Source: Xinhua, September 16, 2017
http://news.xinhuanet.com/2017-09/16/c_1121674165.htm

Central Military Commission Has Changed the Leadership in Two-Thirds of Its Organs

Two years ago, Xi Jinping restructured the Central Military Commission (CMC) by putting 15 organs under it . Since then, the top leaders of 10 organs have been changed. The two most recent appointments are Qin Shengxiang (秦生祥), former Director of the General Office of the CMC, who was appointed as the Political Commissar of the Navy and Song Puxuan (宋普选) the former Commander of the Northern Theater, who replaced Zhao Keshi (赵克石) as the head of the CMC Logistic Support Department. {Editor’s note: In the PLA system, there are two top officials per unit, one is the Commander (or Minister or Director) and one is the Political Commissar. Changes in either position means that Organ had a leadership change.}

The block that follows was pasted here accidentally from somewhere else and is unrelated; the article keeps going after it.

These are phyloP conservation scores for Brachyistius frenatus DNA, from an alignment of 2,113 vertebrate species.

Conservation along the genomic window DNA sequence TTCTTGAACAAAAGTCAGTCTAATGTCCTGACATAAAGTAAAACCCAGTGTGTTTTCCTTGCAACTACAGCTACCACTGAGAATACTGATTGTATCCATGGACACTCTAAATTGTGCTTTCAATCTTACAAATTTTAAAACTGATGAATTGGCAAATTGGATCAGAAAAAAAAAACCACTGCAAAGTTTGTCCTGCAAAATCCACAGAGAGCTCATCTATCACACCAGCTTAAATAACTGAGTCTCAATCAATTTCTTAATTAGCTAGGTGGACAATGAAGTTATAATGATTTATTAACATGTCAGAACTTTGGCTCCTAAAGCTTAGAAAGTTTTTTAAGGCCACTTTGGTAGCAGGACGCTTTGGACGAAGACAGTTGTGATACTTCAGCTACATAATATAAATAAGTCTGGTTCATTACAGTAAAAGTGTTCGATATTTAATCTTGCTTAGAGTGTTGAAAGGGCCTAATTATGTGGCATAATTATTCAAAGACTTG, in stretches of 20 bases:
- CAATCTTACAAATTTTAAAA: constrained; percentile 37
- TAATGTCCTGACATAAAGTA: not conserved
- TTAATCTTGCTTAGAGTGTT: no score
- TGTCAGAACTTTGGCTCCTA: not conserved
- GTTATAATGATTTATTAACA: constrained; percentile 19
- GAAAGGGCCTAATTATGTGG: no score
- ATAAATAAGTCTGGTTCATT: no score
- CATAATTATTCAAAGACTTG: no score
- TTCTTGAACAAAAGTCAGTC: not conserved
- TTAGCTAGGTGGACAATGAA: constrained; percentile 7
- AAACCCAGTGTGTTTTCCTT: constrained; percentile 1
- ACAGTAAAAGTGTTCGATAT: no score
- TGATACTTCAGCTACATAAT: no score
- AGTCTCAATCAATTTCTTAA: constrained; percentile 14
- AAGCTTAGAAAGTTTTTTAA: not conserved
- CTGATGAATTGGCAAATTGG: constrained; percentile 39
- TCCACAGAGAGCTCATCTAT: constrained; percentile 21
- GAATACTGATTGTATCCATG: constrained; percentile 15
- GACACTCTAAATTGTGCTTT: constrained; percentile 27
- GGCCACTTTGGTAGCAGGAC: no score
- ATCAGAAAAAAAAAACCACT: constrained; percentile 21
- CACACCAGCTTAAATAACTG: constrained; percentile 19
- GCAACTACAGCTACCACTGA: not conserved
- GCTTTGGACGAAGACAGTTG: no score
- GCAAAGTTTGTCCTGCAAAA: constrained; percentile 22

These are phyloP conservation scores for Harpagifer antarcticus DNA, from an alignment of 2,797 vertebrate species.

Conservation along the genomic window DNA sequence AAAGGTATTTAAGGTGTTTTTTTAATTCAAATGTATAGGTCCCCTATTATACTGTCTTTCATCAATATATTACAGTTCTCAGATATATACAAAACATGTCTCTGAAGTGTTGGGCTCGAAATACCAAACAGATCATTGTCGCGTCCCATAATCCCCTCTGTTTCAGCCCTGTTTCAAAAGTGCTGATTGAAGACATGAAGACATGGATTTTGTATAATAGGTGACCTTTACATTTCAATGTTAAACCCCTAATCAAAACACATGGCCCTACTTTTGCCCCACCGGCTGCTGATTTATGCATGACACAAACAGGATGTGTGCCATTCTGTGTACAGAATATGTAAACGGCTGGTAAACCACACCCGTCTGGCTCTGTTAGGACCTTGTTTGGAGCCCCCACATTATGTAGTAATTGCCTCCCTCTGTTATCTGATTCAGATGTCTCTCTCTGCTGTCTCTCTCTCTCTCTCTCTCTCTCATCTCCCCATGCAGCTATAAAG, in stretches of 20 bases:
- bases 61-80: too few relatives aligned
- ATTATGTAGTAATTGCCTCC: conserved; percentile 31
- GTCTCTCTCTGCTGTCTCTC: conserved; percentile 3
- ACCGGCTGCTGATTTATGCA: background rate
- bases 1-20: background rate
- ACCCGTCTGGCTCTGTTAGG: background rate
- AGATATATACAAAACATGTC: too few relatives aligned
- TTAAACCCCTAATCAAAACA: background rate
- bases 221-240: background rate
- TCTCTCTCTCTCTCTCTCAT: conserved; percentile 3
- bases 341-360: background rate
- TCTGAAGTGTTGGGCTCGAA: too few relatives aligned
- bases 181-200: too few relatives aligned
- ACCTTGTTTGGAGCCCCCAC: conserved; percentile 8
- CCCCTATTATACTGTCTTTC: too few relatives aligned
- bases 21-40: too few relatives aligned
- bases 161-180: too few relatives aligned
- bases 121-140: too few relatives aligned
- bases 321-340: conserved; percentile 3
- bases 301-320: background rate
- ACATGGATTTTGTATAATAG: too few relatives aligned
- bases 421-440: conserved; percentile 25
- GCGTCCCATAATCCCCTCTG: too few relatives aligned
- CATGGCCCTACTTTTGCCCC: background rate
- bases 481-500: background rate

The following are the heads of the 15 organs:

General Office: Director replacement to be announced
Joint Staff Department: Joint Chief of Staff Li Zuocheng (李作成) (New)
Political Work Department: Director Miao Hua (苗华) (New)
Logistic Support Department: Minister Song Puxuan (宋普选) (New); Political Commissar Zhang Shuguo (张书国)
Equipment Development Department: Minister Zhang Youxia (张又侠) (Unchanged); Political Commissar An Zhaoqing (安兆庆) (New)
Training and Administration Department: Minister Li Huohui (黎火辉) (New); Political Commissar replacement to be announced
National Defense Mobilization Department: Minister Sheng Bin (盛斌) (Unchanged); Political Commissar replacement to be announced
Discipline Inspection Commission: Zhang Shengmin (张升民) (New)
Politics and Law Commission: Li Xiaofeng (李晓峰) (Unchanged)
Science and Technology Commission: Liu Guozhi (刘国治) (Unchanged)
Office for Strategic Planning: Wang Huiqing (王辉青) (Unchanged)
Office for Reform and Organizational Structure: Replacement to be announced